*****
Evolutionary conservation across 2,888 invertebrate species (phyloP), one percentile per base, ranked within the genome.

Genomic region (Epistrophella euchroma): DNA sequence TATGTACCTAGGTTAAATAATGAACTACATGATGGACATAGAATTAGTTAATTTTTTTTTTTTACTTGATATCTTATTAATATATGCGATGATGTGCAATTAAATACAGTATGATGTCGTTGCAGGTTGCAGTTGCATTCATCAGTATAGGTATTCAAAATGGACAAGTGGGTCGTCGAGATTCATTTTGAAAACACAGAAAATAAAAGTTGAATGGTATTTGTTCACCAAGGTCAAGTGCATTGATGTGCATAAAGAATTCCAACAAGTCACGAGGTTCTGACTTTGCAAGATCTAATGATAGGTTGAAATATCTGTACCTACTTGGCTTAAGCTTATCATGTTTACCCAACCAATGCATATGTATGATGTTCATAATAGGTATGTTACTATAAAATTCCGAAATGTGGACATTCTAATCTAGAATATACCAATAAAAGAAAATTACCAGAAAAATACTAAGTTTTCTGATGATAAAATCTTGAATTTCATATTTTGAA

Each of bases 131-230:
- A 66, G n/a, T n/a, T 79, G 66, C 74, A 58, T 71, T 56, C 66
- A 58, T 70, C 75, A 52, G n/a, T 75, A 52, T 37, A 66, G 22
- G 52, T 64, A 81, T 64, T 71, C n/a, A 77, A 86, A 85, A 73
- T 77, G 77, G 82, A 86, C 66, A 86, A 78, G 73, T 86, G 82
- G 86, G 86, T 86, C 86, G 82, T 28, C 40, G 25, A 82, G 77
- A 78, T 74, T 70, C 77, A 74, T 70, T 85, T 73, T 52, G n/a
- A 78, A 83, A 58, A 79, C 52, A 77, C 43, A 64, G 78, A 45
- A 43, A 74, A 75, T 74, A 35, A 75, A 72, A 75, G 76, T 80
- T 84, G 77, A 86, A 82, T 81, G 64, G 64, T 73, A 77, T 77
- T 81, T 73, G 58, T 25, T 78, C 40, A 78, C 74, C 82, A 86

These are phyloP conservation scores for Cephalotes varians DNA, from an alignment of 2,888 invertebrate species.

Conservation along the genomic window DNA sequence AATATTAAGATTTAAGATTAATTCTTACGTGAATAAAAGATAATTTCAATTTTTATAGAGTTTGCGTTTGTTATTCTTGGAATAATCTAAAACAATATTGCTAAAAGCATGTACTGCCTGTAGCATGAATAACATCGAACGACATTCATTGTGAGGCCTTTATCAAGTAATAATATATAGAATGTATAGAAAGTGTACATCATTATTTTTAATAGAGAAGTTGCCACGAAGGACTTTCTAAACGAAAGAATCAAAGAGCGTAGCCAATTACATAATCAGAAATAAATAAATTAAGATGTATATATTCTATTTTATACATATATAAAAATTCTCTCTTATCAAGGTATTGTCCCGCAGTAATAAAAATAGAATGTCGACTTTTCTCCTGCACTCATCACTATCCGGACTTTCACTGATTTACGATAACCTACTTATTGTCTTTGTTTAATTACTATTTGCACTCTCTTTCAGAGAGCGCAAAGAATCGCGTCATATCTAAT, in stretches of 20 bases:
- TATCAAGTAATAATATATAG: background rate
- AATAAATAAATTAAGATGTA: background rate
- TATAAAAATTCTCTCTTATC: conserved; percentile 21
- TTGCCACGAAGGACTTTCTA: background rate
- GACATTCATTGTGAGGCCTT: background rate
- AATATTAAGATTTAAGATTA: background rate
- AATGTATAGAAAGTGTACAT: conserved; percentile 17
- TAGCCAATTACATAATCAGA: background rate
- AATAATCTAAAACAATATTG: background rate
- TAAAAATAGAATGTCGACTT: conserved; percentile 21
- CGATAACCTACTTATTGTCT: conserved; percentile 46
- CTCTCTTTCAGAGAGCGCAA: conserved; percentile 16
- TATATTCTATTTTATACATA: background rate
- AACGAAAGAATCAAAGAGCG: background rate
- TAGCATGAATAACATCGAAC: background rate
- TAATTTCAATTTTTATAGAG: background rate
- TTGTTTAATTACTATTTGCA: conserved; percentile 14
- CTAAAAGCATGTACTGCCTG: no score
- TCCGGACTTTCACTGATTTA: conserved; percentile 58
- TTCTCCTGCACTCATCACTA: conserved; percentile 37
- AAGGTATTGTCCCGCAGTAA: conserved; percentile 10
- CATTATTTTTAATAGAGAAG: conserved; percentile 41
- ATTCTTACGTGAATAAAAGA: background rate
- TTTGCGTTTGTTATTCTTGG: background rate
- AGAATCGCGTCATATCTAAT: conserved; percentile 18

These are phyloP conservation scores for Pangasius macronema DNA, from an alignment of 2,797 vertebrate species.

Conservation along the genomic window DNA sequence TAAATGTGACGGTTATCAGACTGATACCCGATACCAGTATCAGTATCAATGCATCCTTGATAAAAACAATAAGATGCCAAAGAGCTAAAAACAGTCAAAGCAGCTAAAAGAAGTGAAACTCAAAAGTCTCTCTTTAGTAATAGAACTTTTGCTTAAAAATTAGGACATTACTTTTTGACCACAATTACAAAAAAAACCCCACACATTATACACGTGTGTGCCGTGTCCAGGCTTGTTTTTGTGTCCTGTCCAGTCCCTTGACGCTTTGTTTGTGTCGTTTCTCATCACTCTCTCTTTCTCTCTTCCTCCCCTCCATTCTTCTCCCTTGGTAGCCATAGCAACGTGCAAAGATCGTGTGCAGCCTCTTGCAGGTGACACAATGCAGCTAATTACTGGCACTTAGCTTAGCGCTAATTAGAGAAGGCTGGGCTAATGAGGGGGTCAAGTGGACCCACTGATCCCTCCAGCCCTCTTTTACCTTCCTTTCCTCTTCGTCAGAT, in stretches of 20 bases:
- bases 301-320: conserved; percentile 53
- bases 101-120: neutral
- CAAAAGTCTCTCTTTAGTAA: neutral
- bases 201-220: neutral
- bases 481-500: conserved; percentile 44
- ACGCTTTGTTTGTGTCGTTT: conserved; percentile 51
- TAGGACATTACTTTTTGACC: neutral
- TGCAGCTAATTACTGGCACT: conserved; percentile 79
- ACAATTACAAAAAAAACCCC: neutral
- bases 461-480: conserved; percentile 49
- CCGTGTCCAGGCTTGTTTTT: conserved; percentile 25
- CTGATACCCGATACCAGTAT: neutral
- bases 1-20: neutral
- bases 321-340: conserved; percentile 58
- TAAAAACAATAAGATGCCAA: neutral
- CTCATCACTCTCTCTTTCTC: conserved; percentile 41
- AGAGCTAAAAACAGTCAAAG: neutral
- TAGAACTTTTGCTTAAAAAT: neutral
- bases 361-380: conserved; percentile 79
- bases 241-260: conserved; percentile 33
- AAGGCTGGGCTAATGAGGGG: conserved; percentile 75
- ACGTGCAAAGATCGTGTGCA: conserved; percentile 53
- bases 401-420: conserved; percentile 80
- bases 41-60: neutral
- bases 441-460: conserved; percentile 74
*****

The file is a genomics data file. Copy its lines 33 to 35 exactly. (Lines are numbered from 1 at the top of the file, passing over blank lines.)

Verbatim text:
- CTAAAAGCATGTACTGCCTG: no score
- TCCGGACTTTCACTGATTTA: conserved; percentile 58
- TTCTCCTGCACTCATCACTA: conserved; percentile 37